8. Are there any foods you already have a “gut” feeling about, maybe you’ve questioned in the past whether or not it was having some kind of negative effect on you?
Even looking at the food gives you a sense of foreboding. That’s your intuition talking, which is a great thing to tap into.
Hopefully some patterns are emerging. All of these things provide clues into the foods that are likely symptom triggers for us – these questions help identify your biggest triggers. It works every time!
Remove the Triggers
Once you’ve identified which foods are possible triggers, you can start creating an eating plan that does not include those foods.
Here’s a cheat sheet of what you may want to consider removing from your diet for a time. Though not a complete list, these are the biggest offenders and the ones you may want to consider first.
Don’t let this overwhelm you. It can seem like this is a long list and covers a lot of what you currently eat. The point here is to match up the foods that you identified through the questions outlined above with the foods in this chart. There may be no need for you to avoid all of these things.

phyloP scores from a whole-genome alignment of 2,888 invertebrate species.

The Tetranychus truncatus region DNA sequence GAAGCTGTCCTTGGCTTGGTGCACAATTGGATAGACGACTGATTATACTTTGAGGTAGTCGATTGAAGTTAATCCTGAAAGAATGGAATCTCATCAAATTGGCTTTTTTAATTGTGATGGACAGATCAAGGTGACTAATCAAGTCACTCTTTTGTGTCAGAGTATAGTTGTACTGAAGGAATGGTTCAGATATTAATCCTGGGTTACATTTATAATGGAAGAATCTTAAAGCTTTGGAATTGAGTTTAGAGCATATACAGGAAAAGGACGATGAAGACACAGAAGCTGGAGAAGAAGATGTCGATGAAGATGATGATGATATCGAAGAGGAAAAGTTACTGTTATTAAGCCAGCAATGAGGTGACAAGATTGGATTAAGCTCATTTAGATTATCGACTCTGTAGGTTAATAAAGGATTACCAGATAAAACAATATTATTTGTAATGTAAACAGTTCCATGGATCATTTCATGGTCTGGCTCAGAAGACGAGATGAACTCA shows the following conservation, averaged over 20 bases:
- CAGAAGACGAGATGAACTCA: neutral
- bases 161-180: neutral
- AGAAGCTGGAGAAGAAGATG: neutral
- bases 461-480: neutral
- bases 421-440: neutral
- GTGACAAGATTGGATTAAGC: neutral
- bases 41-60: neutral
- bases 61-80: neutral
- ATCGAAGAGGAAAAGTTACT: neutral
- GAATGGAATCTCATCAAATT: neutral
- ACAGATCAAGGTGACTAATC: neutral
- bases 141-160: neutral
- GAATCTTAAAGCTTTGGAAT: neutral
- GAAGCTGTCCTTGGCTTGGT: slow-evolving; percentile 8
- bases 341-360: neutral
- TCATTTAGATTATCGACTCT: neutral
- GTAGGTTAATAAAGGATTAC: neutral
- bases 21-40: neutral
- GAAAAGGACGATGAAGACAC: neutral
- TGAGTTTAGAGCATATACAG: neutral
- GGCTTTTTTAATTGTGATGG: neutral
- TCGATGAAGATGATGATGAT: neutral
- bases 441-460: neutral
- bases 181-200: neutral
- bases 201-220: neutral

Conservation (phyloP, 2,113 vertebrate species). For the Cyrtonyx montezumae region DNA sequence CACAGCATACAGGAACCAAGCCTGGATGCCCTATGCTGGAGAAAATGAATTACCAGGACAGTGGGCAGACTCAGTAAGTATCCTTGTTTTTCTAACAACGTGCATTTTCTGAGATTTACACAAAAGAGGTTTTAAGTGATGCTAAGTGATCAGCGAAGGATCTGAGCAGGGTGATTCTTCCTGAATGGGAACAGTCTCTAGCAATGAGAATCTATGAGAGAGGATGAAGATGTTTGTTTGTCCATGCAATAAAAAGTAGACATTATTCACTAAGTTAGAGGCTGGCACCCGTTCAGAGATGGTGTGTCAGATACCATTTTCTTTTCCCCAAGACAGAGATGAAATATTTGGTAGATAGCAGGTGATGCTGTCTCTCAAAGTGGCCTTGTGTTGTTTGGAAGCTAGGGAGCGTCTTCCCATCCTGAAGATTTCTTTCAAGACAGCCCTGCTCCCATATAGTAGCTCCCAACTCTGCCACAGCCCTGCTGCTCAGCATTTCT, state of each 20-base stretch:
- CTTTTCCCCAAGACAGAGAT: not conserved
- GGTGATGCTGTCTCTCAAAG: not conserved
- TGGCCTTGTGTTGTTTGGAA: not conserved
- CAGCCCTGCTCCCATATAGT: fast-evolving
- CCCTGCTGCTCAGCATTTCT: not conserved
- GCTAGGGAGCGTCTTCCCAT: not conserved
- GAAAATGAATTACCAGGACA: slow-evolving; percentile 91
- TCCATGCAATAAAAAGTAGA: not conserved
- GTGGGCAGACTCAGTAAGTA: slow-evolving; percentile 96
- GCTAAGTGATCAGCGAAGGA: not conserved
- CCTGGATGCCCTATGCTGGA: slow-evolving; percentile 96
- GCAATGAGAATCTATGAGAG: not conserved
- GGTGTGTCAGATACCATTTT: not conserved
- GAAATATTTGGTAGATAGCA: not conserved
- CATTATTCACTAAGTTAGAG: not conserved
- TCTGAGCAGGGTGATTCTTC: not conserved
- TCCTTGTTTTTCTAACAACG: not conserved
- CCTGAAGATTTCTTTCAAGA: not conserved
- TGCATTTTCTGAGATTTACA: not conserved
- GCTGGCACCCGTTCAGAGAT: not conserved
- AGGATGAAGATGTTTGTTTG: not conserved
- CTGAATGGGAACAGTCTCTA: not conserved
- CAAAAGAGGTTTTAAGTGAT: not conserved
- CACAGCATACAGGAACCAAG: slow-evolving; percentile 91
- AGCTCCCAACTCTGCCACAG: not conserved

Really, except for the vegetables, this is the go-to list for the processed food industry. Going a few weeks without many of these will only be a positive change, even if you’re not sensitive to them.
One caveat are that eggs are inherently healthy, but many people are sensitive to them for a variety of reasons.
So, what’s left to eat?
Whole, unprocessed foods. Here’s a handy SHOPPING LIST that will cover most of the things you’ll want to start buying and incorporating into your diet.
This is an anti-inflammatory food list, so it’s great for everyone.
Start reducing or removing the key foods that you found may be potential triggers. One week without them is great, two is better and three weeks is the ideal.
This is basically an elimination diet where you will start re-introducing these foods back in after 3 weeks (I will provide instructions on how to do that in the next installment of this series). Then, you’ll be able to confirm which foods are causing your symptoms.
For now, start phasing them out so you can begin to feel what life is like without those nagging symptoms and avoid a future of having to listen to your body’s screams.
You can also do a simple lab test to determine which foods are problematic for you, which I discuss here, but you’ll still want to combine that with your own real world experience using the above guidelines.
Have questions? That’s ok, this is important work and an essential step in reaching your goals. Reach out with questions. I’m here to help!
To reversing your symptoms,